Infrastructure, Growth, and Inequality

Infrastructure, Growth, and Inequality



October 5, 2014

In these pages, I have joined economists and others in arguing that the government should intervene to restrain the growth of increasing inequality–through more progressive taxes and other measures. Some of my Conservative friends have replied that I am overlooking the key point: Growth is the answer. We don’t need to do anything other than do what is necessary to grow faster, they argue. That will take care of the problem. This argument says that if we simply have stronger growth, we will have less poverty, less inequality, and/or at the least we will have everyone enjoying a better living–everyone moving up the ladder. Prescriptions start with less regulation, more open borders, more freedom for the private market to do its work, and less government.

There is much to support this argument. One could cite China as an example–30 plus years of growth averaging about 10%, only recently declining to a still very healthy 7.5%, has resulted in poverty declining across this period from 65% of the Chinese population to less than 10%–1 billion people came out of poverty, defined as living below $1.25 per day.

But, there were other factors involved: education and infrastructure were among the accompanying governmental “interventions” that China invested in during the 30 plus years of phenomenal growth and poverty reduction. As to infrastructure, China viewed it as both necessary for growth and a good way to stimulate the economy, especially when there was any sign of slowdown or disruption, as with the 1997 East Asian Crisis, during which China did not experience a recession, while all its neighbors did. In fact, China has done so much infrastructure development that some say they have built cities in which no one lives, and roads and bridges to nowhere. China builds infrastructure ahead of the need, wherever possible.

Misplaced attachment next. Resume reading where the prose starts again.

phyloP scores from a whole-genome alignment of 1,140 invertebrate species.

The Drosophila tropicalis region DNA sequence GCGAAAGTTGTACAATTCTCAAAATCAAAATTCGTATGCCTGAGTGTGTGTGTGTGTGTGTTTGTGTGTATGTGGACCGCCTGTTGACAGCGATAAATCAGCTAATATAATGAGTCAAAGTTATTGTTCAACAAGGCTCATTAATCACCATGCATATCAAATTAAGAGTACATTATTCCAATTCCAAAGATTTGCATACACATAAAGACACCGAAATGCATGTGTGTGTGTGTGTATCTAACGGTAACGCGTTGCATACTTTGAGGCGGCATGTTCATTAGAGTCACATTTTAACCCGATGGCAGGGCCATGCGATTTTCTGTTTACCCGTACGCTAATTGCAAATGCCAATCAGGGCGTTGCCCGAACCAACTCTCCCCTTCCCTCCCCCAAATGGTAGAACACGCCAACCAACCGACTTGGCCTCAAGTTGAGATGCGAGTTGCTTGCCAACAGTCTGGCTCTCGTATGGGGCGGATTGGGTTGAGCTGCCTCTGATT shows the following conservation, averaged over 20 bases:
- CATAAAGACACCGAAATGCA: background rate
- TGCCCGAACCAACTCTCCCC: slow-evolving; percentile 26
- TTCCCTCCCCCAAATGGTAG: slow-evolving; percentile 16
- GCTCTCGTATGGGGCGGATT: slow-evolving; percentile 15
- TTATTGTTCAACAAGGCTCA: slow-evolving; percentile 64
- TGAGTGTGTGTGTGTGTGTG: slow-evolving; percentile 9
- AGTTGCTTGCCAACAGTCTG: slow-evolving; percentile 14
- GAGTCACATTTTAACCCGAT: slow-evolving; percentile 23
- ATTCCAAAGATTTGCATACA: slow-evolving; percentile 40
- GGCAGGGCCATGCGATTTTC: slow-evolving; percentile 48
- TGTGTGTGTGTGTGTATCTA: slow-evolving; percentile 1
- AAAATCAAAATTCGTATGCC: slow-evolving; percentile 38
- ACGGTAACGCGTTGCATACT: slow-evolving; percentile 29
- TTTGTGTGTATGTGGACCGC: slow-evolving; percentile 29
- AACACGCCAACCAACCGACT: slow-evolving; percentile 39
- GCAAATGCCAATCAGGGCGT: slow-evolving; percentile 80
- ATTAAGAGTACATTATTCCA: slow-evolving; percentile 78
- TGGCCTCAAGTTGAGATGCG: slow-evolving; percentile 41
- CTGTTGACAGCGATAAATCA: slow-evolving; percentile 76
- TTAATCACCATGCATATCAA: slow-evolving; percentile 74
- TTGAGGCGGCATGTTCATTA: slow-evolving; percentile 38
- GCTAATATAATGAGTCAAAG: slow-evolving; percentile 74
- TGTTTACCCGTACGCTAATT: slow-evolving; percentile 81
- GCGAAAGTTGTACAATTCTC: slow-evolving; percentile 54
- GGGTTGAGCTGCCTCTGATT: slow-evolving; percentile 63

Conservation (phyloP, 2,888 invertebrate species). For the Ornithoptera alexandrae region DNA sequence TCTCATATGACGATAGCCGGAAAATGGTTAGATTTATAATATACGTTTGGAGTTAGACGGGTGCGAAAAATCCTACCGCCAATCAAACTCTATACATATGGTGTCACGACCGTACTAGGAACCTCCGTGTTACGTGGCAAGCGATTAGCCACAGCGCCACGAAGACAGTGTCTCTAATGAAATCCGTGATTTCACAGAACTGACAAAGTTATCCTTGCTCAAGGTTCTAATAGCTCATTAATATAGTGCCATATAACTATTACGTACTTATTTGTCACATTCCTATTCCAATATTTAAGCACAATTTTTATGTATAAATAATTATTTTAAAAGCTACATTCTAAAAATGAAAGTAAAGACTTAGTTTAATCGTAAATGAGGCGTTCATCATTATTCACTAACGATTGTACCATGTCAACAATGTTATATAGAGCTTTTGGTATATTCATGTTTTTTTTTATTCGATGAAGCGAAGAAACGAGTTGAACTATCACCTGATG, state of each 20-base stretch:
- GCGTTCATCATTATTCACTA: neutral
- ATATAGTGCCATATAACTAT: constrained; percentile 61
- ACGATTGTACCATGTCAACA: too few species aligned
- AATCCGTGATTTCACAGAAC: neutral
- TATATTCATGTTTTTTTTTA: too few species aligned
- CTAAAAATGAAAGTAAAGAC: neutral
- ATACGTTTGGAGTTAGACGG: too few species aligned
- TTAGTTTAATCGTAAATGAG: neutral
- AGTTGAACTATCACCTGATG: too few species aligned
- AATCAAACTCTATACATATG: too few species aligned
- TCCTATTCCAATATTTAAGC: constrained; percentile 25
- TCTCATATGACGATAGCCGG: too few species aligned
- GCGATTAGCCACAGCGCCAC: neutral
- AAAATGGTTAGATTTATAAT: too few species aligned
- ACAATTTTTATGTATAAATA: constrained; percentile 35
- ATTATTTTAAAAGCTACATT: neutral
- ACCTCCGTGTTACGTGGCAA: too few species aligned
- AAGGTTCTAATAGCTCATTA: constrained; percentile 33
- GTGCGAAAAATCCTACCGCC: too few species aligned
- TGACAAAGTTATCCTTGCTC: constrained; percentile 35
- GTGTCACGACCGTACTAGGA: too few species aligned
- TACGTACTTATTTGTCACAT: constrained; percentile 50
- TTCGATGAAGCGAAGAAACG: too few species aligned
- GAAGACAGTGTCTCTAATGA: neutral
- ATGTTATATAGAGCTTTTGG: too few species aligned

It should not be necessary to cite studies to prove that infrastructure is critical to growth. One proof was found during the 90s, when developing debtor countries had IMF conditions imposed which were designed to stimulate growth in their economies. Mostly, growth did not happen and these policies failed. There were lots of reasons, some of which are outlined in an earlier post entitled “Basics of Global Trade.”  One of the reasons was lack of infrastructure. No amount of open borders and reduced regulation can stimulate commerce if the country has poor roads on which to transport its goods, poor railroads, or inadequate port facilities to load those goods onto ships. Good airports are needed. Electricity, telephone and internet services are required. Clean water and sanitation must exist.

Justin Yifu Lin, former Chief Economist of the World Bank, puts it this way in his paper “New Structural Economics: A Framework for Rethinking Development:” […], at each given level of development, the market is the basic mechanism for effective resource allocation. However, economic development as a dynamic process requires industrial upgrading and corresponding improvements in “hard” and “soft” infrastructure at each level. Such upgrading entails large externalities to firms’ transaction costs and returns to capital investment. Thus, in addition to an effective market mechanism, the government should play an active role in facilitating industrial upgrading and infrastructure improvements.”

Lin is arguing that there are stages of growth in the modern world, and government must work with industry to provide the critical infrastructure to best facilitate the continued advancement in development for each stage. For the primary and secondary sectors (raw materials and finished goods), still important to the US, roads, bridges, tunnels, and ports are critical. For  the tertiary sector (services), airports, telephone and internet are important. For the quaternary and quinary sectors (intellectual activities, governance, culture, media, research, home activities and others), internet, communication, and information storage are critical.